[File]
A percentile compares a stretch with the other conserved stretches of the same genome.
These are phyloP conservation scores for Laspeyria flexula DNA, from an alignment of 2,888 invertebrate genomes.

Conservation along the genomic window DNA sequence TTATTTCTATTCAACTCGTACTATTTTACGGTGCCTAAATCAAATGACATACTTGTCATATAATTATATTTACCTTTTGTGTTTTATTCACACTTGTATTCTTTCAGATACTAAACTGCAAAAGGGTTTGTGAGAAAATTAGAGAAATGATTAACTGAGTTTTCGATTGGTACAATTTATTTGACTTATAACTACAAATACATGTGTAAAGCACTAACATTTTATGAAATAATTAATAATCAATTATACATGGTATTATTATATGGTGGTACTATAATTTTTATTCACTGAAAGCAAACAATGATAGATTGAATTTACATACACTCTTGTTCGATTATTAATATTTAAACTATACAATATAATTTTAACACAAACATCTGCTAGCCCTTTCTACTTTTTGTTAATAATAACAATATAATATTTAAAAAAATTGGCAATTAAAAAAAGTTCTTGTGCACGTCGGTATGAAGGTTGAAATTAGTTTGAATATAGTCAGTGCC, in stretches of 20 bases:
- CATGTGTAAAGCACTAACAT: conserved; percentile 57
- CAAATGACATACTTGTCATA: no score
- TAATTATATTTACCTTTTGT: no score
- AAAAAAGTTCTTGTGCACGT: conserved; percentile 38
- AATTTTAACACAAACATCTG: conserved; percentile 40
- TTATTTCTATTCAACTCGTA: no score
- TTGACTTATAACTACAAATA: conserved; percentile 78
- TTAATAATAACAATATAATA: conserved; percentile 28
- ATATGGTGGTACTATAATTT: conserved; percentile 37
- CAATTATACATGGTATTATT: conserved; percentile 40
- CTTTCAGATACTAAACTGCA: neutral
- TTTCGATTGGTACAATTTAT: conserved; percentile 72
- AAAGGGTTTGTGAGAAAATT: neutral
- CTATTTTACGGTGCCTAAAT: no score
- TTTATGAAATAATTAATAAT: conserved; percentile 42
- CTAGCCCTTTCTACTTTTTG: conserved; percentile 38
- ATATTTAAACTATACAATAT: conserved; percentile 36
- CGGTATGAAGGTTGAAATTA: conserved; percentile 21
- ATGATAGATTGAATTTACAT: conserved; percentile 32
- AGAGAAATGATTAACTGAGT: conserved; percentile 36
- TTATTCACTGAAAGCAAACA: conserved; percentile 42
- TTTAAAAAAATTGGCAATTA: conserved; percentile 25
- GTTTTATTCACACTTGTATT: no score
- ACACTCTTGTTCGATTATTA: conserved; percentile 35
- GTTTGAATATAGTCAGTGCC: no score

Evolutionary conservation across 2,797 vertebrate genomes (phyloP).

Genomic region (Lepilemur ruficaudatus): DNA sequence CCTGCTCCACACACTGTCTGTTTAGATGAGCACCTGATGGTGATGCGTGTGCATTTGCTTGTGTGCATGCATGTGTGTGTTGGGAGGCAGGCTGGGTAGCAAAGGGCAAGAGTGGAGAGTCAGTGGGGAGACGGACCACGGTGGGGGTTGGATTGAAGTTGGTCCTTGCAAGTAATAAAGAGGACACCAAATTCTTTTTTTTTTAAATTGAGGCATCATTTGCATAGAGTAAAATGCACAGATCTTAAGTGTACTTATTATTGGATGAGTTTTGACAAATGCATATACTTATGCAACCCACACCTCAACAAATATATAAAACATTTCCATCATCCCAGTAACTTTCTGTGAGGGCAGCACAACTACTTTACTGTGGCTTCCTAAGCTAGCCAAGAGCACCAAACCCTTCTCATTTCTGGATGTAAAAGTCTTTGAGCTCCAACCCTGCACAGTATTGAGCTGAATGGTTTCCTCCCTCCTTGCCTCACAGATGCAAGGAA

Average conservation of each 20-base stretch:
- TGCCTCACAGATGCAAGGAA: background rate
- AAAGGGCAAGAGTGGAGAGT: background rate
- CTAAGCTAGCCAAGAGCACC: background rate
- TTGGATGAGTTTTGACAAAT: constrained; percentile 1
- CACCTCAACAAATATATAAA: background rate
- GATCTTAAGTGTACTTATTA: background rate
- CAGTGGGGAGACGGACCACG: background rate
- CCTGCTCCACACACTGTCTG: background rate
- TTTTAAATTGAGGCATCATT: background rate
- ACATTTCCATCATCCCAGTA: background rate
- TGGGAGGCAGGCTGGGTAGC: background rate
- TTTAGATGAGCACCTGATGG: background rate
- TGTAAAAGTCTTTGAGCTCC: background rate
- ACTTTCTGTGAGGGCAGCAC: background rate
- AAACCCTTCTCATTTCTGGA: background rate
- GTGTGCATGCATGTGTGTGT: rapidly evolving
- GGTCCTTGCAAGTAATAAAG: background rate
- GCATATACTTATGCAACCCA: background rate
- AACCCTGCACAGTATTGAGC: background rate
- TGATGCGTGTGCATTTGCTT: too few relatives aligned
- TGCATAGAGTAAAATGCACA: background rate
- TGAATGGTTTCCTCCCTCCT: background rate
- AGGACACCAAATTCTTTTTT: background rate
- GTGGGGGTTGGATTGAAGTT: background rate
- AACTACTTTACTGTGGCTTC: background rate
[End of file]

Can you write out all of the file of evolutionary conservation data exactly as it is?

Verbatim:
A percentile compares a stretch with the other conserved stretches of the same genome.
These are phyloP conservation scores for Laspeyria flexula DNA, from an alignment of 2,888 invertebrate genomes.

Conservation along the genomic window DNA sequence TTATTTCTATTCAACTCGTACTATTTTACGGTGCCTAAATCAAATGACATACTTGTCATATAATTATATTTACCTTTTGTGTTTTATTCACACTTGTATTCTTTCAGATACTAAACTGCAAAAGGGTTTGTGAGAAAATTAGAGAAATGATTAACTGAGTTTTCGATTGGTACAATTTATTTGACTTATAACTACAAATACATGTGTAAAGCACTAACATTTTATGAAATAATTAATAATCAATTATACATGGTATTATTATATGGTGGTACTATAATTTTTATTCACTGAAAGCAAACAATGATAGATTGAATTTACATACACTCTTGTTCGATTATTAATATTTAAACTATACAATATAATTTTAACACAAACATCTGCTAGCCCTTTCTACTTTTTGTTAATAATAACAATATAATATTTAAAAAAATTGGCAATTAAAAAAAGTTCTTGTGCACGTCGGTATGAAGGTTGAAATTAGTTTGAATATAGTCAGTGCC, in stretches of 20 bases:
- CATGTGTAAAGCACTAACAT: conserved; percentile 57
- CAAATGACATACTTGTCATA: no score
- TAATTATATTTACCTTTTGT: no score
- AAAAAAGTTCTTGTGCACGT: conserved; percentile 38
- AATTTTAACACAAACATCTG: conserved; percentile 40
- TTATTTCTATTCAACTCGTA: no score
- TTGACTTATAACTACAAATA: conserved; percentile 78
- TTAATAATAACAATATAATA: conserved; percentile 28
- ATATGGTGGTACTATAATTT: conserved; percentile 37
- CAATTATACATGGTATTATT: conserved; percentile 40
- CTTTCAGATACTAAACTGCA: neutral
- TTTCGATTGGTACAATTTAT: conserved; percentile 72
- AAAGGGTTTGTGAGAAAATT: neutral
- CTATTTTACGGTGCCTAAAT: no score
- TTTATGAAATAATTAATAAT: conserved; percentile 42
- CTAGCCCTTTCTACTTTTTG: conserved; percentile 38
- ATATTTAAACTATACAATAT: conserved; percentile 36
- CGGTATGAAGGTTGAAATTA: conserved; percentile 21
- ATGATAGATTGAATTTACAT: conserved; percentile 32
- AGAGAAATGATTAACTGAGT: conserved; percentile 36
- TTATTCACTGAAAGCAAACA: conserved; percentile 42
- TTTAAAAAAATTGGCAATTA: conserved; percentile 25
- GTTTTATTCACACTTGTATT: no score
- ACACTCTTGTTCGATTATTA: conserved; percentile 35
- GTTTGAATATAGTCAGTGCC: no score

Evolutionary conservation across 2,797 vertebrate genomes (phyloP).

Genomic region (Lepilemur ruficaudatus): DNA sequence CCTGCTCCACACACTGTCTGTTTAGATGAGCACCTGATGGTGATGCGTGTGCATTTGCTTGTGTGCATGCATGTGTGTGTTGGGAGGCAGGCTGGGTAGCAAAGGGCAAGAGTGGAGAGTCAGTGGGGAGACGGACCACGGTGGGGGTTGGATTGAAGTTGGTCCTTGCAAGTAATAAAGAGGACACCAAATTCTTTTTTTTTTAAATTGAGGCATCATTTGCATAGAGTAAAATGCACAGATCTTAAGTGTACTTATTATTGGATGAGTTTTGACAAATGCATATACTTATGCAACCCACACCTCAACAAATATATAAAACATTTCCATCATCCCAGTAACTTTCTGTGAGGGCAGCACAACTACTTTACTGTGGCTTCCTAAGCTAGCCAAGAGCACCAAACCCTTCTCATTTCTGGATGTAAAAGTCTTTGAGCTCCAACCCTGCACAGTATTGAGCTGAATGGTTTCCTCCCTCCTTGCCTCACAGATGCAAGGAA

Average conservation of each 20-base stretch:
- TGCCTCACAGATGCAAGGAA: background rate
- AAAGGGCAAGAGTGGAGAGT: background rate
- CTAAGCTAGCCAAGAGCACC: background rate
- TTGGATGAGTTTTGACAAAT: constrained; percentile 1
- CACCTCAACAAATATATAAA: background rate
- GATCTTAAGTGTACTTATTA: background rate
- CAGTGGGGAGACGGACCACG: background rate
- CCTGCTCCACACACTGTCTG: background rate
- TTTTAAATTGAGGCATCATT: background rate
- ACATTTCCATCATCCCAGTA: background rate
- TGGGAGGCAGGCTGGGTAGC: background rate
- TTTAGATGAGCACCTGATGG: background rate
- TGTAAAAGTCTTTGAGCTCC: background rate
- ACTTTCTGTGAGGGCAGCAC: background rate
- AAACCCTTCTCATTTCTGGA: background rate
- GTGTGCATGCATGTGTGTGT: rapidly evolving
- GGTCCTTGCAAGTAATAAAG: background rate
- GCATATACTTATGCAACCCA: background rate
- AACCCTGCACAGTATTGAGC: background rate
- TGATGCGTGTGCATTTGCTT: too few relatives aligned
- TGCATAGAGTAAAATGCACA: background rate
- TGAATGGTTTCCTCCCTCCT: background rate
- AGGACACCAAATTCTTTTTT: background rate
- GTGGGGGTTGGATTGAAGTT: background rate
- AACTACTTTACTGTGGCTTC: background rate